Kidney Hormone Potential Treatment for Endometriosis?

Kidney Hormone Potential Treatment for Endometriosis?

The hormone in question, called erythropoietin, is responsible for promoting red blood cell production in the bone marrow.

Key Points


  • Erythropoietin treatment can reduce the size and number of endometrial lesions in a rat model of endometriosis.


  • Erythropoietin could, therefore, be a promising candidate for the treatment of endometriosis.

What's done here:

  • Researchers induced endometriosis in a rat model and then treated the animals for three weeks. with erythropoietin, a synthetic form of erythropoietin called darbepoetin, and a compound called Mircera, which activates erythropoietin receptors.
  • They assessed the size of the endometriotic lesions after three weeks of treatment, and at the end of every three-week periods after the cessation of the treatment for nine weeks to see if endometriosis recurred. They also analyzed the animals histopathologically. 

Key results:

  • Erythropoietin, darbepoietin, and Mircera treatment all reduced lesion size in rats with endometriosis after three weeks of treatment.
  • The lesion size in all treatment groups was lower three weeks after the end of the treatment period, however, it was significantly decreased only in erythropoietin-treated animals.
  • Endometriosis lesions were significantly lower in all treatment groups at the end of the third three weeks.
  • The decrease in lesion sizes in animals treated with erythropoietin and Mircera was more pronounced than that of animals treated with darbepoetin three weeks after the end of treatment.
  • Erythropoietin and darbepoietin were more effective than Mircera based on histopathology.
  • Endometriosis did not recur in any of the groups three weeks following the end of treatment. 


  • The experiments were conducted in an animal model and the results may not be the same for humans.
  • More research is needed to further explore the potential role of erythropoietin as a treatment for endometriosis.
  • The potential side effects of such a treatment were not investigated in this study and must be taken into consideration for erythropoietin to be considered as a potential therapeutic candidate for the disease.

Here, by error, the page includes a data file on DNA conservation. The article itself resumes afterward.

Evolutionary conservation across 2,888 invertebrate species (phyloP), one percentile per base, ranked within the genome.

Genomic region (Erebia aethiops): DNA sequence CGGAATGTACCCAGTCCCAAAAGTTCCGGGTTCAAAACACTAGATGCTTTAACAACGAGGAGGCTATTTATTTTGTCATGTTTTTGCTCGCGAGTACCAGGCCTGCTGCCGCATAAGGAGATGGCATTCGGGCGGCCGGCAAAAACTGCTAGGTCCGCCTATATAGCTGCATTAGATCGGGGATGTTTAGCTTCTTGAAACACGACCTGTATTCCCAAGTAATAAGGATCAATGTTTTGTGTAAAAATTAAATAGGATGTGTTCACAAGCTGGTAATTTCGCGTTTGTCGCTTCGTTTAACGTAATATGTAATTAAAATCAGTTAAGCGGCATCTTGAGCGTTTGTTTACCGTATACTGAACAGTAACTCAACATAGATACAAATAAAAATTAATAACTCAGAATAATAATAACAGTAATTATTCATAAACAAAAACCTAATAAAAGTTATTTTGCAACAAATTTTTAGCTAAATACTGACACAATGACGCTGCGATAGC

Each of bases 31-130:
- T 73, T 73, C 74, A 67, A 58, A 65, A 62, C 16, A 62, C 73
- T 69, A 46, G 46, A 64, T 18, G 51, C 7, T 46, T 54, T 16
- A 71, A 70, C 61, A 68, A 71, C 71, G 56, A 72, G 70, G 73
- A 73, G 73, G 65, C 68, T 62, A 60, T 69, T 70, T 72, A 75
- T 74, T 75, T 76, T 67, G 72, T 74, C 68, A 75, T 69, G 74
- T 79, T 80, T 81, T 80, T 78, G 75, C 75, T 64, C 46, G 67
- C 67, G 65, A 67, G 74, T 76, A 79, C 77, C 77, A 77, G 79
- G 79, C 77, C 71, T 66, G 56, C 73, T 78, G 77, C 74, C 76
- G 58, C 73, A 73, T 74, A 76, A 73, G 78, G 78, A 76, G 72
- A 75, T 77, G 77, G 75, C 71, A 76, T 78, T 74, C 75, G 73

Lay Summary

Erythropoietin, a hormone produced by the kidneys to promote the production of red blood cells could be a promising candidate for the treatment of endometriosis. This is according to a study published in the Journal Of The Turkish-German Gynecological Association by Dr. Mehmet Yalçin Günal and colleagues.

Apart from the kidneys, erythropoietin and the receptor that it binds to, are also found in the cells lining the uterus. These are the cells that start growing outside the uterus in endometriosis.

Previous research in a mouse model has shown that erythropoietin plays a role in estrogen-dependent blood vessel formation in the uterus. Moreover, erythropoietin levels are increased in the fluid produced in the abdominal cavity of patients with endometriosis. Finally, erythropoietin has been shown to protect the heart muscle, lungs, and nervous system, and is a promising therapeutic candidate for degenerative diseases.

In order to understand the role of erythropoietin and its receptor in the development of endometriosis, the team of researchers led by Dr. Ertuğrul Kılıç at İstanbul Medipol University School of Medicine in Turkey used a rat model of the disease. 

The researchers first induced endometriosis in the animals by surgically attaching endometrial tissues on the inner wall of their abdomen and then treating them with estrogen to promote the growth of the endometrial tissue. 

After three weeks, they treated the animals with erythropoietin, darbepoetin, a synthetic form of erythropoietin, or Mircera, a compound that activates the erythropoietin receptor and that is used to treat anemia, low red blood cells in the body. The treatment lasted for three weeks. Then, the researchers analyzed endometrial lesions after cessation of the treatment for every three-week periods for 9weeks to check whether endometriosis returned. 

They found that the size of the endometrial lesions was reduced in all treatment groups compared to controls. However, only the size of the lesions of the animals treated with erythropoietin was significantly decreased after three weeks of treatment. 

When the researchers checked the size of the lesions again after another three weeks from the end of the treatment, they saw that the lesion sizes in all treatment groups were significantly lower than the control. The decrease in lesion sizes in animals treated with erythropoietin and Mircera was more pronounced compared to animals treated with darbepoetin.

When they examined the animals histo-pathologically, the researchers saw that erythropoietin and darbepoetin were more effective than Mircera.

The authors speculated that erythropoietin’s lesion-reducing effect could be due to its antioxidant properties or the antioxidant effects of biological pathways in which it might play a role.

They concluded that erythropoietin may be a promising candidate for the treatment of endometriosis. Because it is already being routinely used in patients with kidney insufficiency erythropoietin is known to be an efficient and safe treatment. However, large-scale clinical trials in women with endometriosis are needed before it can be used in the treating this group of patients.

Research Source:

erythropoietin rat model Mircera darbepoietin erythropoietin receptor anemia


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